Second, the attacking mechanic is extremely all-or-nothing. A well-developed cell can easily have a 8 or 9 soak, which means it requires a significant toxin expenditure to crack. Once you get past that soak, though, you only need a few additional points of toxin to cripple or kill the organism - knocking out three organelles (usually half the cell) only requires 3 toxin above the soak. This is bad for two reasons - if you produce a decent amount of toxin, but not quite enough to pierce someone's soak, you might as well not produce any toxin at all. However, if you do produce enough to get past their soak, you probably produce enough to completely cripple them. This makes the mechanic very swingy, which is not a good trait for a core mechanic to have.

Third, the boringness of the early game often extends out several turns further than it should need to, because tapped organelles drop to 1 defense (0 soak). You can't buy a 4 atp organelle as soon as you produce 4 atp, unless you're ready to have your organism completely wrecked. The opponent won't even have to commit much toxin to the attack, so they won't be opening themselves up to attack the same way you did.

Fourth, there are basically zero rubber-band mechanics in the game (mechanics that have little benefit for leaders, but are really good for underdogs), so once you get wrecked by the above, it's impossible to recover except by everyone feeling pity for you. If you lose your good organism, an opponent can trivially toss a few toxin at you every turn to keep you crippled for the rest of the game.

These four problems combine to just totally wreck the game.
It's boring at first, good play means it stays boring for a while after that, and one mistake can make you a lame duck for the rest of the game.

Unfortunately, that's not all that's wrong. Here's a few more major problems, in no particular order:

There's no late game. Organisms are worth 2, 4, 6, or 8, and you need 12 points to win the game. Because good play means that you never score your first organism, everyone ends up with a mature organism that's scorable, but is required to be left on the board. This pushes it out of your mind, so someone can sneak a win in by having 4 points (a third of the winning total, not nearly enough to be considered "nearly winning"), and a mature 6-point main organism, then playing a 2-point organism, slapping two organelles on it (cost is no object, since you're about to win), and then scoring both of them. A good game should have some long-term mechanic that builds slowly and obviously throughout the game and which prevents the game from being won too early, so that all the players understand when the game is about to be won and don't get caught by surprise by unsatisfying sneak-wins.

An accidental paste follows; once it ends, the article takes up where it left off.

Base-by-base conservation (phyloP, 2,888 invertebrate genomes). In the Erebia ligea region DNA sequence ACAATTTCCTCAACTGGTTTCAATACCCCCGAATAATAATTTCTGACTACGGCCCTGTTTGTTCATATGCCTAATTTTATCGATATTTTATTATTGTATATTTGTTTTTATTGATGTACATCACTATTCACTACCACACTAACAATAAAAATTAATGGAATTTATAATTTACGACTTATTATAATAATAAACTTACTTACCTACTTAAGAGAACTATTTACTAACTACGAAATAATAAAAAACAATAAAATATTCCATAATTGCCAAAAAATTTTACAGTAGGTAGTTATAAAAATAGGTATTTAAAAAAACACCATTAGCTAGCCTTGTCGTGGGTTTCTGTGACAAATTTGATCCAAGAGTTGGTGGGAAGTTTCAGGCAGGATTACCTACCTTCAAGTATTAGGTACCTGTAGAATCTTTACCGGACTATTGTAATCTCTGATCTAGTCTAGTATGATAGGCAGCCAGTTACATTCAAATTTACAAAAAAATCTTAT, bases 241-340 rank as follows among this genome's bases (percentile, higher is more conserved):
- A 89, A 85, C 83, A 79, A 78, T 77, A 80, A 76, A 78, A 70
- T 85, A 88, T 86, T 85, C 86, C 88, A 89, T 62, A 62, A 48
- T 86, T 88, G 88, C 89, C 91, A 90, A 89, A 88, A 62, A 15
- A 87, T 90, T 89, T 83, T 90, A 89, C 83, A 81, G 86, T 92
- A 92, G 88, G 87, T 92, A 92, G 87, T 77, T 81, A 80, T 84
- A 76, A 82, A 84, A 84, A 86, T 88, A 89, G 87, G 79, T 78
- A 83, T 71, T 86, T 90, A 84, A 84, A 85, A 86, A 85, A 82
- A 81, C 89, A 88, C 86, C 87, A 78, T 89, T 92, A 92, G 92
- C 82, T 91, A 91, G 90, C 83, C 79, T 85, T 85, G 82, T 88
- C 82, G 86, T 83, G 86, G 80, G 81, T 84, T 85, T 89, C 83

The core mechanic of viruses is that they prevent an infected organism from being scored - the player has to spend toxin to kill the virus first. However, this is basically meaningless. If you're about to score your organism, there's no downside to flipping all your organelles for toxin, so good play involves just ignoring the viruses until you're ready to score them. The only worthwhile viruses are those with ongoing effects (as you want to kill them early, before you're ready to score, when building up toxin is risky), and those with effects that trigger when they're removed, as they can actually hamper your ability to score the organism if you kill them right before scoring. Unfortunately, only the expensive viruses (which are too expensive to play unless you're already nearly winning) have these effects, so all the cheap playable ones are worthless.

The game is too simple and predictable. The only randomness is in the order of the draw piles, there's almost no hidden information (everything on the board is public and simple, and your hand doesn't contribute much), and there's very little interaction between cards, so it's extremely easy to grok the entire board state. A good game invokes at least one of these three things to increase the difficulty of predicting and planning - when well done, it's easy to make "good" moves, but practically impossible to make "perfect" ones because of the uncertainty and intractability of understanding all the interactions in the board state.

Related to that, there are no global or multi-player effects, or any cards that affect other cards. Nearly every card has a single, simple effect on a single piece of the core mechanics, and that's it. Again, good games lean heavily on this kind of thing - meta-cards that affects other cards don't harm your ability to do short-term planning, but make long-term planning much harder due to the second-order effects. Multi-player effects similarly are easy to understand the local effects of, but hard to predict the overall effect because of the other players' hidden information. Both of these make for much more interesting games than just "I make the number bigger and then do the same core mechanic I've used every turn.".

Conclusion

Despite the obvious love and skill that went into some parts of Strain, the horrible mistakes made in the basic mechanics mean that I have to recommend that people not buy this game, at least until the developers produce a second edition with a significant rules overhaul.

I'm going to see how much I can tweak the rules without changing the actual card text, so the game is at least playable. I expect to spend some time on this next time Jeremy's in town, as he loves game design. ^^;

I might also see about a more extensive revamp, maintaining the general rules shape but not worrying about rewriting cards. I already have a complete re-flavor sitting in my drafts, which changes the game from evolving organisms to building a nation, so that's a good excuse to try my hand at designing a real board game without the difficulty of coming up with the base mechanics. That'll be for future posts, though.